Run begins with the story of Bernadette’s statue, an heirloom especially treasured by the women in her family. The statue is of Mary, Mother of God, and looks remarkably like the women in the family. The daughter who looks the most like the statue inherits it, and the others bitterly wish it were theirs. Now that she has died, with three sons and no daughters, her sisters show up, demanding that her husband give it to them. We hear the history of the statue, which is sweet and sad and full of lies.
Bernadette and her husband Bernard had three sons. They both wanted large families, and though they had one son, Sullivan, they wanted more. When they were unable to have any more children naturally, they turned to adoption, eventually adopting an infant and his toddler brother, Tip and Teddy. A few years later, Bernadette dies, leaving her husband, her young sons, and her statue behind.
Our story occurs over two or three days when the boys are in their twenties. Sullivan carries a burden of guilt for an accident in which he was driving, one which resulted in the death of his girlfriend, and the end of his father’s political career. He tries to make up for it by traveling around the world, bringing relief to children in impoverished parts of Africa. Tip is a scientist, interested in the study of fish (ichthyology), shunning most human contact whenever he can. Teddy is a lover of ideas, and is leaning toward becoming a priest like his uncle. Their father, Bernard, is the former Mayor of Boston, and wishes to instill his love of politics in his sons. None of them are the least bit interested.
Sullivan is away in Africa, but Bernard brings Tip and Teddy to see Jessie Jackson give a speech one snowy night. They are invited to attend a party after the speech, and Bernard very much wants the boys to attend, while they are hoping to get to the lab/seminary hospital respectively. Tip and his father are arguing about whether Tip will attend, outside in the midst of a very heavy snow storm, and he steps back into the street, in the way of an oncoming SUV. A nearby woman jumps in to push Tip out of the way, being struck by the SUV herself, and is severely injured. Tip’s ankle is injured as well. The woman’s 12 year old daughter, Kenya, is also in attendance. At this point, the fates of this small group are intertwined, and become more and more so as time goes by. Did I mention that Bernard, Sullivan, and Bernadette are all Irish/white, and Tip, Teddy, the woman and her daughter are all African American?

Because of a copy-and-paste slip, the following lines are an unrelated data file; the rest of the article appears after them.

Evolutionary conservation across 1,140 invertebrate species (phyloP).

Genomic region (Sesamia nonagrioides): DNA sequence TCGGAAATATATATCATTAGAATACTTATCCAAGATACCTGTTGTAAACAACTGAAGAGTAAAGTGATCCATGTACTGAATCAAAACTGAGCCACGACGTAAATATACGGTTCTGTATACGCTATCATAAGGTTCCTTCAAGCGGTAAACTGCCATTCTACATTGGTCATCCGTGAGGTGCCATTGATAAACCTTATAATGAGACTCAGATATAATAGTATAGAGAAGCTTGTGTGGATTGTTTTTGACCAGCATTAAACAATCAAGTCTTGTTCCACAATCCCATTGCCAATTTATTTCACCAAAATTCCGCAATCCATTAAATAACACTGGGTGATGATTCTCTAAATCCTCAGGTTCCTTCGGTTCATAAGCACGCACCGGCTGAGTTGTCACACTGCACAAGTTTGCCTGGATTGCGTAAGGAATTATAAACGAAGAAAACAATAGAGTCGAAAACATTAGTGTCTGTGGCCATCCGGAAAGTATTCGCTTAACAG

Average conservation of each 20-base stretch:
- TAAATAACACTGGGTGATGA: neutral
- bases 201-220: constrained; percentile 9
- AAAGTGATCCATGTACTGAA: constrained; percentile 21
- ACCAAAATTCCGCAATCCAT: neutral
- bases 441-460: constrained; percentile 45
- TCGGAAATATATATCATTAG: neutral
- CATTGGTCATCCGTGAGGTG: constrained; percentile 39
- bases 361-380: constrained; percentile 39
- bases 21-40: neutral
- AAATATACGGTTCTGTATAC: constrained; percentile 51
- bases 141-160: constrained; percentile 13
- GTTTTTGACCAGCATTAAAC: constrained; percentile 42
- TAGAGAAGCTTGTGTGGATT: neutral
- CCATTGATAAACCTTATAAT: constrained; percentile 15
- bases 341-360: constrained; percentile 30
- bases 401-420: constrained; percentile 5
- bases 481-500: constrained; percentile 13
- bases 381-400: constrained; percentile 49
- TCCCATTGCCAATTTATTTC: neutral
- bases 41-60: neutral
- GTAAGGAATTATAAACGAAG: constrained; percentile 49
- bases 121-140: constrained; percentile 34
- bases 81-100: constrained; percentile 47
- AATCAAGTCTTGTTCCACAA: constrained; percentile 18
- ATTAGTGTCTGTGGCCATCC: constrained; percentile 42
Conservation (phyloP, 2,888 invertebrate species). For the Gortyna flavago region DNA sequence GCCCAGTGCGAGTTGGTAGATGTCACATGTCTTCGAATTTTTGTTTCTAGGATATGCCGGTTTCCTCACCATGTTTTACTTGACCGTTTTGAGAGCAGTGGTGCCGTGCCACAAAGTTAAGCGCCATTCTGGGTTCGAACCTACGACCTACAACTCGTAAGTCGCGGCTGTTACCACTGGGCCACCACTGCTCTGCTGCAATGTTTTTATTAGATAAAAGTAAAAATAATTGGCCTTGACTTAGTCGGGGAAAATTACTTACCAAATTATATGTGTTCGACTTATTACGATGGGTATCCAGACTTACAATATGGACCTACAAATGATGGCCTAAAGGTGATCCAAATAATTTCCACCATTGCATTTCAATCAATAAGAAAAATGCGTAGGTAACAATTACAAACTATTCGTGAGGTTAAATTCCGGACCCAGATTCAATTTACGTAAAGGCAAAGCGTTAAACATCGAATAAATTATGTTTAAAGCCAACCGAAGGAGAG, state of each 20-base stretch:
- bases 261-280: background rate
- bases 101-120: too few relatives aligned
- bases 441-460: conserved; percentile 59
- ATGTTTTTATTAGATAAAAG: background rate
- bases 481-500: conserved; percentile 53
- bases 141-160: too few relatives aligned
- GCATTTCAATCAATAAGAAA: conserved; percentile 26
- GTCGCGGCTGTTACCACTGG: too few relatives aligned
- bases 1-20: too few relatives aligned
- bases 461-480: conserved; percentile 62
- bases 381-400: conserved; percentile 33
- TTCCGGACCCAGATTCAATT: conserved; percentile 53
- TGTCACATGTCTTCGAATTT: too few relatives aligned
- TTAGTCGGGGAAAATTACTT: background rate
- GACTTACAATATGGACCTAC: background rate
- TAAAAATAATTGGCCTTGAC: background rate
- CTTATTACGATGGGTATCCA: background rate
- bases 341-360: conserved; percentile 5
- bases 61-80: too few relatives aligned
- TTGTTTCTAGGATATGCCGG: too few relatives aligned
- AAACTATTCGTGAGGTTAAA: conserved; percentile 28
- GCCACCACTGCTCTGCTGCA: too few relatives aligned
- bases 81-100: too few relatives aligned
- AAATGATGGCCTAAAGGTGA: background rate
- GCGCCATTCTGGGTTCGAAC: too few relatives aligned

As the relationships and hopes of the characters twist and turn and intermingle, we are drawn further into the story. I really enjoyed this book, with its themes of family, identity, race, class, belonging, hope, parenthood, and love. The characters all came out both better and worse for having met that one fateful night, with one grim exception. I haven’t decided yet if I liked this book as much as I liked Bel Canto…it was a bit more formulaic. But what it lost in points for that, I think it picked up again in honesty, and in heart.
I’ve slacked off on this, I know. Being sick meant not doing much, which is hard to admit to the internets. “What are you planning on doing today?” “Work, cook, cough, sneeze”. Boring. BUT, today, in addition to work, cough, cook, walk dog, is “A Charlie Brown Thanksiving” on TV. YAY!